Mild cognitive dysfunction: An epidemiological perspective with an emphasis on African Americans

Frederick W. Unverzagt, Gao Sujuan Gao, Kathleen A. Lane, Christopher Callahan, Adesola Ogunniyi, Olusegun Baiyewu, Oye Gureje, Kathleen S. Hall, Hugh C. Hendrie

Research output: Contribution to journalReview article

25 Scopus citations


This review begins with a historical accounting of the evolution of the concept of mild cognitive dysfunction, including nomenclature and criteria from Kral to Petersen. A critical analysis of the main elements relating to assessment and diagnosis of mild cognitive dysfunction is provided. Methodological limitations in design, measurement, and characterization, especially as they relate to older African Americans, are identified. Data from a 15-year longitudinal study of community-dwelling African Americans in Indianapolis, Indiana, indicate a 23% prevalence of all-cause mild cognitive dysfunction, with approximately 25% progressing to dementia in 2 years and another 25% reverting to normal cognition in the same interval. Factors contributing to this longitudinal variability in outcomes are reviewed, including the role of medical health factors. The review closes with suggestions for next steps in the epidemiological research of mild cognitive impairment.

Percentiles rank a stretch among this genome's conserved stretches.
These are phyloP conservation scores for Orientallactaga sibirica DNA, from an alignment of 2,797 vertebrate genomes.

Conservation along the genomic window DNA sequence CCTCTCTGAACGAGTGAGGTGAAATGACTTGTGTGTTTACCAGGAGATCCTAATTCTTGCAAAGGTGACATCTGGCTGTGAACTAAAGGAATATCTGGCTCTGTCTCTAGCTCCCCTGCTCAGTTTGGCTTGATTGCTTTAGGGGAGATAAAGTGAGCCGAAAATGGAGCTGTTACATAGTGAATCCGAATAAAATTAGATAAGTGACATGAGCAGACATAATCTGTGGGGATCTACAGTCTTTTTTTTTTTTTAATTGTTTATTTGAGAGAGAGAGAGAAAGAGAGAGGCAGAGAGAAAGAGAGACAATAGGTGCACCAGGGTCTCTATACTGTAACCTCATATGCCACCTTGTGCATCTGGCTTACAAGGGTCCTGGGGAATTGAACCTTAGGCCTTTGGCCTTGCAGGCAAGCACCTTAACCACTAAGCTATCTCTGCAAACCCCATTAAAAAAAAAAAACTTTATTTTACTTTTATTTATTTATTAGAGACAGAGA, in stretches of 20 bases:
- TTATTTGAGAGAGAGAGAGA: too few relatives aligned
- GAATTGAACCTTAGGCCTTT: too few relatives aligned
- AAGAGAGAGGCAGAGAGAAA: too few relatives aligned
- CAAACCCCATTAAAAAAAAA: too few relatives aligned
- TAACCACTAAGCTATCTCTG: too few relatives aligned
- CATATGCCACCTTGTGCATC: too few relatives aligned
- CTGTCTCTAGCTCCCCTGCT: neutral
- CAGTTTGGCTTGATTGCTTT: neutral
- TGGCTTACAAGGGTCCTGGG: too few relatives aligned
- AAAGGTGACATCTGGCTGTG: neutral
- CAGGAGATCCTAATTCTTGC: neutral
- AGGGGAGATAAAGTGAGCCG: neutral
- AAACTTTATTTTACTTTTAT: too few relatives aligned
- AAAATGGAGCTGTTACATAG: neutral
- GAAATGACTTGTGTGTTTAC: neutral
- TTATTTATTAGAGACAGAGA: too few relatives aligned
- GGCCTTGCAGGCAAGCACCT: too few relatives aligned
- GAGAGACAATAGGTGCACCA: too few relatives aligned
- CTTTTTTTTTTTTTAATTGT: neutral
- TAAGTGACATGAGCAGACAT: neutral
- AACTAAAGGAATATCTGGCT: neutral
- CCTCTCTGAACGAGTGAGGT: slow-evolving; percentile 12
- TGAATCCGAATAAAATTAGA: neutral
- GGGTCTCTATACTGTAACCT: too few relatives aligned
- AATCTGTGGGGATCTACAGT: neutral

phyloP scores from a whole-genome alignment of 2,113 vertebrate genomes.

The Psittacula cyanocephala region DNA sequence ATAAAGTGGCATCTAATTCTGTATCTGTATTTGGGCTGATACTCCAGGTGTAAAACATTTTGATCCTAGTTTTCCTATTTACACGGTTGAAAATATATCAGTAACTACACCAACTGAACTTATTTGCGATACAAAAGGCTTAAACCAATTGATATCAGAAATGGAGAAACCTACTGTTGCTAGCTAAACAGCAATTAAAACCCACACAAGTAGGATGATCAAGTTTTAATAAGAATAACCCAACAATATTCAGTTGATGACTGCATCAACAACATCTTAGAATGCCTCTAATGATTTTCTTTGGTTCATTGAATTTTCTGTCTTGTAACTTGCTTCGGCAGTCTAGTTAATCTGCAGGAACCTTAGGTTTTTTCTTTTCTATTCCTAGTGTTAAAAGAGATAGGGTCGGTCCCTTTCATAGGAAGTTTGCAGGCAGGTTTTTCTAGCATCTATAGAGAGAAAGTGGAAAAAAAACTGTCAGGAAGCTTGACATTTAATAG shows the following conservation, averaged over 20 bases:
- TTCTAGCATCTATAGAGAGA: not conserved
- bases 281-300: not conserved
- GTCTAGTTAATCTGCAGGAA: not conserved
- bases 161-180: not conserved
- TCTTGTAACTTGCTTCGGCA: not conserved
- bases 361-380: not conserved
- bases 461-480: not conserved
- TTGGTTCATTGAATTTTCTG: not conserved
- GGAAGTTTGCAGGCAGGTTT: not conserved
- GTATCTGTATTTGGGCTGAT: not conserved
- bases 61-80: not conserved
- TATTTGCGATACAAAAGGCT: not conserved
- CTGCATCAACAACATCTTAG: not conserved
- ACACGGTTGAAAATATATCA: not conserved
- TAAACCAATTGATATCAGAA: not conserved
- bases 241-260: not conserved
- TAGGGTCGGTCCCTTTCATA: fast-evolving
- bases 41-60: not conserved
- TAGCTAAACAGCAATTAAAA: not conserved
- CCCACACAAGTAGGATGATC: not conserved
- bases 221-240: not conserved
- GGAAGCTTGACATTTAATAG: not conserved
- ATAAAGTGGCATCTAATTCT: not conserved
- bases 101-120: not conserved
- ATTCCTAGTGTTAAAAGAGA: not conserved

Original languageEnglish (US)
Pages (from-to)215-226
Number of pages12
JournalJournal of Geriatric Psychiatry and Neurology
Issue number4
StatePublished - Dec 2007


  • Aging
  • Cognition
  • Dementia
  • Epidemiology
  • Memory
  • Mild cognitive impairment

ASJC Scopus subject areas

  • Neuropsychology and Physiological Psychology
  • Geriatrics and Gerontology
  • Neuroscience(all)

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